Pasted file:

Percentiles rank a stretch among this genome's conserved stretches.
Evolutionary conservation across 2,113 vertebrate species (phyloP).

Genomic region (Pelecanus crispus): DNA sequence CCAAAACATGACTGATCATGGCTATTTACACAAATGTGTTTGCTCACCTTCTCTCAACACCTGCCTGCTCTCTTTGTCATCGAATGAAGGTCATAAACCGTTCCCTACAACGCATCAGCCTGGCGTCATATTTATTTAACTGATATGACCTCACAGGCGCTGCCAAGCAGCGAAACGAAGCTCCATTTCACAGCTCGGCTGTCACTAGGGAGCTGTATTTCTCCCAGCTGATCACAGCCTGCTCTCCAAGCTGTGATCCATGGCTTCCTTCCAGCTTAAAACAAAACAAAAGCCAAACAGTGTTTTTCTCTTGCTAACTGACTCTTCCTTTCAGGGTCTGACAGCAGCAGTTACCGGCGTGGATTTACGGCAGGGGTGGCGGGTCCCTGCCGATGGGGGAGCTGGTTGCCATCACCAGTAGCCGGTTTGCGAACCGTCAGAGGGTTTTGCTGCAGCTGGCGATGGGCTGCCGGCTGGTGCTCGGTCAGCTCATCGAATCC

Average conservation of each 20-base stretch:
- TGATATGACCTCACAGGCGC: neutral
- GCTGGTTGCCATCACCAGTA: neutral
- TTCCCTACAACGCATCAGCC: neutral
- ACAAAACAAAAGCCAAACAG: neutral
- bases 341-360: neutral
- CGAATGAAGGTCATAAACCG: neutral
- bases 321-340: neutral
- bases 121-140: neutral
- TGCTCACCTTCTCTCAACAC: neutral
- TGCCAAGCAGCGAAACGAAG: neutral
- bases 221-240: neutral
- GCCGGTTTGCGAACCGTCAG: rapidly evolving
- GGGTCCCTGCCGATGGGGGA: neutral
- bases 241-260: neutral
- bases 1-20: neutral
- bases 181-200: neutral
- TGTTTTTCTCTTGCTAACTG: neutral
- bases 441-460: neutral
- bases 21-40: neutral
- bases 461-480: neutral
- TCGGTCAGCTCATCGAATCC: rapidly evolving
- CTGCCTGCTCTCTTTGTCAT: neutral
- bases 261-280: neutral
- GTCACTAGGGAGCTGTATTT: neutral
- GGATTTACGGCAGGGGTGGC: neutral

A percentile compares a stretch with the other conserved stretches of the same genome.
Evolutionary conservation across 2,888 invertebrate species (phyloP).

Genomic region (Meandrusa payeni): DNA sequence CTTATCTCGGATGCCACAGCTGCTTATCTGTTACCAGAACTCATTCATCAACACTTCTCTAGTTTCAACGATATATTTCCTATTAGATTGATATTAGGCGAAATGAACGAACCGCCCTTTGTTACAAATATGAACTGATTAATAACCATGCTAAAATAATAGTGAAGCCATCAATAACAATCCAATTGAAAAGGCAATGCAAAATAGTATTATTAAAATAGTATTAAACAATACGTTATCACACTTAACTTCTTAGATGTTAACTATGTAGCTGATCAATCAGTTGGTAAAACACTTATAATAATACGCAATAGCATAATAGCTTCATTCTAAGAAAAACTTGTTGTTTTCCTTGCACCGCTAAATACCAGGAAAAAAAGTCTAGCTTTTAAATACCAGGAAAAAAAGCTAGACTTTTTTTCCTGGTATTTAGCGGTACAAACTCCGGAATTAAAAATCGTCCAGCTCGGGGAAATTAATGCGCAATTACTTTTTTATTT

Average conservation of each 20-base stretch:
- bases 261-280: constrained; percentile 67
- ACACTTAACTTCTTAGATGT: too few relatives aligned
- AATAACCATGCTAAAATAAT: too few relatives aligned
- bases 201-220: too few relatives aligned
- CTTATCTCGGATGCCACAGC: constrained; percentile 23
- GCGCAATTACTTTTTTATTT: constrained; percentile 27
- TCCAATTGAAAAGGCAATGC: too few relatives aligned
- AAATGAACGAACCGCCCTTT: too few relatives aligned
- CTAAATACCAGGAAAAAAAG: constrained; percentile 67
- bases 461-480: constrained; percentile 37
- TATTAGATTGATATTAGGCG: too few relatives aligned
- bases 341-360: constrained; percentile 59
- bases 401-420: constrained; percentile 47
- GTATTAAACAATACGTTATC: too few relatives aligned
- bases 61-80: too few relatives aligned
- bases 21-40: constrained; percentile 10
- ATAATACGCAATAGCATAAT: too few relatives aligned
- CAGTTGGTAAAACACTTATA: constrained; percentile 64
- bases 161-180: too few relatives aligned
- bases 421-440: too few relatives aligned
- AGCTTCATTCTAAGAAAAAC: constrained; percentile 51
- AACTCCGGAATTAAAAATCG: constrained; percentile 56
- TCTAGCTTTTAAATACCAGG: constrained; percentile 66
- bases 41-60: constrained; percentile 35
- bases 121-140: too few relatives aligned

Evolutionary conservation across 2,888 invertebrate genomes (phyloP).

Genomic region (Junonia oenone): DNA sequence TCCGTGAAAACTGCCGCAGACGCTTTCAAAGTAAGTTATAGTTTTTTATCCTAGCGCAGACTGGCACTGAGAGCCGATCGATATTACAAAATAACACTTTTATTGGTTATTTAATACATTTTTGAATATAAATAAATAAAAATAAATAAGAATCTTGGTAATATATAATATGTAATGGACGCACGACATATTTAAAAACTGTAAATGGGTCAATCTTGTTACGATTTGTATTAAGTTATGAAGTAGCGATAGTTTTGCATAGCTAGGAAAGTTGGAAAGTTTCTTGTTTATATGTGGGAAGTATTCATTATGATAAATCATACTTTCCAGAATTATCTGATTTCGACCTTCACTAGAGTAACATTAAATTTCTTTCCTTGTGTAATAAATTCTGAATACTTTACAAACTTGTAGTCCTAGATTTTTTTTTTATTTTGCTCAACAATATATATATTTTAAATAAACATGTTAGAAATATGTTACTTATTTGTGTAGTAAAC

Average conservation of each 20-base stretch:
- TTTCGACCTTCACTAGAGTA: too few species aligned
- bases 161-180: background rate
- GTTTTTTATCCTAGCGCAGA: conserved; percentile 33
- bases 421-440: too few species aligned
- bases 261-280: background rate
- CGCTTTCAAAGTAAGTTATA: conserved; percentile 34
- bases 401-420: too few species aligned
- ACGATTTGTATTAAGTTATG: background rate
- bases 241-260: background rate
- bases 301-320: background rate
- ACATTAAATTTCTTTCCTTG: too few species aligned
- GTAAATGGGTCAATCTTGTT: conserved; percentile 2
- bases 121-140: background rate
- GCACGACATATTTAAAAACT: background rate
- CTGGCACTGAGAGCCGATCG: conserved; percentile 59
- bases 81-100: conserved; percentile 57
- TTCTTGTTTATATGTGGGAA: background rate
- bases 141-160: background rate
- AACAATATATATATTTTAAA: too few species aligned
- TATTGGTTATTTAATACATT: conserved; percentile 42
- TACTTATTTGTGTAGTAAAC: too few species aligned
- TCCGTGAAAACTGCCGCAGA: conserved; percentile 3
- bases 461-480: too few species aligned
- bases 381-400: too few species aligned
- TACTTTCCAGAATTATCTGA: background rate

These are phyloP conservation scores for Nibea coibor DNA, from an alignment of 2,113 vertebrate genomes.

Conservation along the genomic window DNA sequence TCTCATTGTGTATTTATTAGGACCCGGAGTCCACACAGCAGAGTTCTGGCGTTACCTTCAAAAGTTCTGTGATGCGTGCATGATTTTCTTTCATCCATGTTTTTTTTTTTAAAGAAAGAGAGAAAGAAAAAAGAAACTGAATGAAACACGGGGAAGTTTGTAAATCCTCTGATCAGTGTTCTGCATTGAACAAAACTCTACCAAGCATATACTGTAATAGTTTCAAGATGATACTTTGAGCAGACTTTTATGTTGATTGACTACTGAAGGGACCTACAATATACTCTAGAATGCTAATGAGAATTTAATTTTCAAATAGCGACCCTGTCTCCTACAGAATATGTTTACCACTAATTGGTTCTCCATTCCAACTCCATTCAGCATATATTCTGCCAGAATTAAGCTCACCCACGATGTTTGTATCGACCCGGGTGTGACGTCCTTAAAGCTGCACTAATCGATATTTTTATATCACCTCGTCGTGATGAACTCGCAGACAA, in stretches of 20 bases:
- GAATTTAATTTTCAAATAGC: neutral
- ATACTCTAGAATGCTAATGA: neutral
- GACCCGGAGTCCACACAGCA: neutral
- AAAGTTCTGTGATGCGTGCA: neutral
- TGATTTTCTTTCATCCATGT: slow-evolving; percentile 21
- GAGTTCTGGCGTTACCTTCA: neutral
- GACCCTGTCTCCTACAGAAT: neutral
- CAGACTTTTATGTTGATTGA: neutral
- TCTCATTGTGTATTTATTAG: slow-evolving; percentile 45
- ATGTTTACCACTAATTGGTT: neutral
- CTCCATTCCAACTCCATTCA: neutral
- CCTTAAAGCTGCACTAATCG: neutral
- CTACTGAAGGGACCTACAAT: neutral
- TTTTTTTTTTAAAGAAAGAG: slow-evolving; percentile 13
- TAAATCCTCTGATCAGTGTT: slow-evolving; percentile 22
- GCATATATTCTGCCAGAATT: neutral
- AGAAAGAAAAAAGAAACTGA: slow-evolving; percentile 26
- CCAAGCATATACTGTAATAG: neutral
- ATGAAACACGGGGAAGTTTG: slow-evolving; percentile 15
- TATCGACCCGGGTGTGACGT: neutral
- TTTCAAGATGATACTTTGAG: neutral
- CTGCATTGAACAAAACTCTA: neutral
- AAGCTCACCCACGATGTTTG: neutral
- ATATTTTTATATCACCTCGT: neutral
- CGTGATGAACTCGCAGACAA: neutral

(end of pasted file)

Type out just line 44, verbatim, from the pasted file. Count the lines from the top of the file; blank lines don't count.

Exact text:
- TATTAGATTGATATTAGGCG: too few relatives aligned